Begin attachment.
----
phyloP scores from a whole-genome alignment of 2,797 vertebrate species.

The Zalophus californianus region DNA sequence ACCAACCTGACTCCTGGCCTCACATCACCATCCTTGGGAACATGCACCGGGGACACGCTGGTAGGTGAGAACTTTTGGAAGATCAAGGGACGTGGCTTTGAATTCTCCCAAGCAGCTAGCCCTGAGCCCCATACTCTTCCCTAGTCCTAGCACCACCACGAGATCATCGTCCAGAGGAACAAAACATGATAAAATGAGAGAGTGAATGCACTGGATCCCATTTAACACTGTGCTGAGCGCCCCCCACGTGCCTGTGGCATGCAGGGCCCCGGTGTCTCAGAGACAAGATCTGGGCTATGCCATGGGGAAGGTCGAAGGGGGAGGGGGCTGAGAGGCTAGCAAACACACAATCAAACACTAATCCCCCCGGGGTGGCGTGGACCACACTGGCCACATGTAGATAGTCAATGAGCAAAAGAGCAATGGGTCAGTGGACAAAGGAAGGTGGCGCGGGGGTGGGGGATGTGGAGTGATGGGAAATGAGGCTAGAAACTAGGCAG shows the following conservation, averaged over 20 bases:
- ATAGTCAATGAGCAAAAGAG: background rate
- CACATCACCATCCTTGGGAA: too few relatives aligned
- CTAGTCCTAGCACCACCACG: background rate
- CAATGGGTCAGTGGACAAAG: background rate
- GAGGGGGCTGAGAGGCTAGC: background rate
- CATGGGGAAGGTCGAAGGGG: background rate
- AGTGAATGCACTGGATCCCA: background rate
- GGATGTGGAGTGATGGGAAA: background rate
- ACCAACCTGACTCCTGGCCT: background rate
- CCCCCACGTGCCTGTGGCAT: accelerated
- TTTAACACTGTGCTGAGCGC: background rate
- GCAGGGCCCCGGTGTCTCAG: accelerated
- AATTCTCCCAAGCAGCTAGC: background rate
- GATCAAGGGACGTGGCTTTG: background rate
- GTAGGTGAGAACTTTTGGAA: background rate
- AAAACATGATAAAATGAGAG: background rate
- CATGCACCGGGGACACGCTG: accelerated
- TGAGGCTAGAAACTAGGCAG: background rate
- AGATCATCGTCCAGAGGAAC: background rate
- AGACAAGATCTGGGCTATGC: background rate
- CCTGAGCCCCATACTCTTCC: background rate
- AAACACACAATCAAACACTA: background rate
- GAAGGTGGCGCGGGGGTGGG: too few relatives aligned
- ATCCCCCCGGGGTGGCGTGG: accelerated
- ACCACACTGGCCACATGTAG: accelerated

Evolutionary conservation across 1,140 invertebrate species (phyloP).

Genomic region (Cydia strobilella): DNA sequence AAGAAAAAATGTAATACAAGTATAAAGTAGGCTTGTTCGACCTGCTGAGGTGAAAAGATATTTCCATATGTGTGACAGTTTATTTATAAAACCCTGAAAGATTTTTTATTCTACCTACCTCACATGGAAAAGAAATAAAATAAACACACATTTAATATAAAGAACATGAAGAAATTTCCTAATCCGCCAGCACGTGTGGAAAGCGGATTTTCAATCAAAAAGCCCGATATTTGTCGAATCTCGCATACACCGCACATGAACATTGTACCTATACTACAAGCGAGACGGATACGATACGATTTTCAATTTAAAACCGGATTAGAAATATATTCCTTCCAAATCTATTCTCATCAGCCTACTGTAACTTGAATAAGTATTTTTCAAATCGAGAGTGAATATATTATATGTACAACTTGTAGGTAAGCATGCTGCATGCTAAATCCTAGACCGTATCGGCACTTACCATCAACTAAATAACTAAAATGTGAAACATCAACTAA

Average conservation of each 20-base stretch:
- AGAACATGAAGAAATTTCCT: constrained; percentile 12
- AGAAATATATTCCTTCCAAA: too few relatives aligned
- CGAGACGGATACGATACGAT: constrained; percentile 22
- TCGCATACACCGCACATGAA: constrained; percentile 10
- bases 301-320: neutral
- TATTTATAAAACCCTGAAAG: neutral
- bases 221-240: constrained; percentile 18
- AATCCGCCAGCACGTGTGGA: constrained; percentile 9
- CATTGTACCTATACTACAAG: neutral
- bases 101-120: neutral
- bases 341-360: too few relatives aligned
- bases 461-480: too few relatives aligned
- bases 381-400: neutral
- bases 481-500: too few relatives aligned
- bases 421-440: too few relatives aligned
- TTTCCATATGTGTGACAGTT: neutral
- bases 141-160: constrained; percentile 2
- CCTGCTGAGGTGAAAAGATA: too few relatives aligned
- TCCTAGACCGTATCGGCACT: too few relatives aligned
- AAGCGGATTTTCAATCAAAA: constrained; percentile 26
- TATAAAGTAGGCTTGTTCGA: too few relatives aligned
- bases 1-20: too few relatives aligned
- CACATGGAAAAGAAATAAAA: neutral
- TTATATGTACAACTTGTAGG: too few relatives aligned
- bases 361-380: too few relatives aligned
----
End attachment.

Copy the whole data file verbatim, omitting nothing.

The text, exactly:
phyloP scores from a whole-genome alignment of 2,797 vertebrate species.

The Zalophus californianus region DNA sequence ACCAACCTGACTCCTGGCCTCACATCACCATCCTTGGGAACATGCACCGGGGACACGCTGGTAGGTGAGAACTTTTGGAAGATCAAGGGACGTGGCTTTGAATTCTCCCAAGCAGCTAGCCCTGAGCCCCATACTCTTCCCTAGTCCTAGCACCACCACGAGATCATCGTCCAGAGGAACAAAACATGATAAAATGAGAGAGTGAATGCACTGGATCCCATTTAACACTGTGCTGAGCGCCCCCCACGTGCCTGTGGCATGCAGGGCCCCGGTGTCTCAGAGACAAGATCTGGGCTATGCCATGGGGAAGGTCGAAGGGGGAGGGGGCTGAGAGGCTAGCAAACACACAATCAAACACTAATCCCCCCGGGGTGGCGTGGACCACACTGGCCACATGTAGATAGTCAATGAGCAAAAGAGCAATGGGTCAGTGGACAAAGGAAGGTGGCGCGGGGGTGGGGGATGTGGAGTGATGGGAAATGAGGCTAGAAACTAGGCAG shows the following conservation, averaged over 20 bases:
- ATAGTCAATGAGCAAAAGAG: background rate
- CACATCACCATCCTTGGGAA: too few relatives aligned
- CTAGTCCTAGCACCACCACG: background rate
- CAATGGGTCAGTGGACAAAG: background rate
- GAGGGGGCTGAGAGGCTAGC: background rate
- CATGGGGAAGGTCGAAGGGG: background rate
- AGTGAATGCACTGGATCCCA: background rate
- GGATGTGGAGTGATGGGAAA: background rate
- ACCAACCTGACTCCTGGCCT: background rate
- CCCCCACGTGCCTGTGGCAT: accelerated
- TTTAACACTGTGCTGAGCGC: background rate
- GCAGGGCCCCGGTGTCTCAG: accelerated
- AATTCTCCCAAGCAGCTAGC: background rate
- GATCAAGGGACGTGGCTTTG: background rate
- GTAGGTGAGAACTTTTGGAA: background rate
- AAAACATGATAAAATGAGAG: background rate
- CATGCACCGGGGACACGCTG: accelerated
- TGAGGCTAGAAACTAGGCAG: background rate
- AGATCATCGTCCAGAGGAAC: background rate
- AGACAAGATCTGGGCTATGC: background rate
- CCTGAGCCCCATACTCTTCC: background rate
- AAACACACAATCAAACACTA: background rate
- GAAGGTGGCGCGGGGGTGGG: too few relatives aligned
- ATCCCCCCGGGGTGGCGTGG: accelerated
- ACCACACTGGCCACATGTAG: accelerated

Evolutionary conservation across 1,140 invertebrate species (phyloP).

Genomic region (Cydia strobilella): DNA sequence AAGAAAAAATGTAATACAAGTATAAAGTAGGCTTGTTCGACCTGCTGAGGTGAAAAGATATTTCCATATGTGTGACAGTTTATTTATAAAACCCTGAAAGATTTTTTATTCTACCTACCTCACATGGAAAAGAAATAAAATAAACACACATTTAATATAAAGAACATGAAGAAATTTCCTAATCCGCCAGCACGTGTGGAAAGCGGATTTTCAATCAAAAAGCCCGATATTTGTCGAATCTCGCATACACCGCACATGAACATTGTACCTATACTACAAGCGAGACGGATACGATACGATTTTCAATTTAAAACCGGATTAGAAATATATTCCTTCCAAATCTATTCTCATCAGCCTACTGTAACTTGAATAAGTATTTTTCAAATCGAGAGTGAATATATTATATGTACAACTTGTAGGTAAGCATGCTGCATGCTAAATCCTAGACCGTATCGGCACTTACCATCAACTAAATAACTAAAATGTGAAACATCAACTAA

Average conservation of each 20-base stretch:
- AGAACATGAAGAAATTTCCT: constrained; percentile 12
- AGAAATATATTCCTTCCAAA: too few relatives aligned
- CGAGACGGATACGATACGAT: constrained; percentile 22
- TCGCATACACCGCACATGAA: constrained; percentile 10
- bases 301-320: neutral
- TATTTATAAAACCCTGAAAG: neutral
- bases 221-240: constrained; percentile 18
- AATCCGCCAGCACGTGTGGA: constrained; percentile 9
- CATTGTACCTATACTACAAG: neutral
- bases 101-120: neutral
- bases 341-360: too few relatives aligned
- bases 461-480: too few relatives aligned
- bases 381-400: neutral
- bases 481-500: too few relatives aligned
- bases 421-440: too few relatives aligned
- TTTCCATATGTGTGACAGTT: neutral
- bases 141-160: constrained; percentile 2
- CCTGCTGAGGTGAAAAGATA: too few relatives aligned
- TCCTAGACCGTATCGGCACT: too few relatives aligned
- AAGCGGATTTTCAATCAAAA: constrained; percentile 26
- TATAAAGTAGGCTTGTTCGA: too few relatives aligned
- bases 1-20: too few relatives aligned
- CACATGGAAAAGAAATAAAA: neutral
- TTATATGTACAACTTGTAGG: too few relatives aligned
- bases 361-380: too few relatives aligned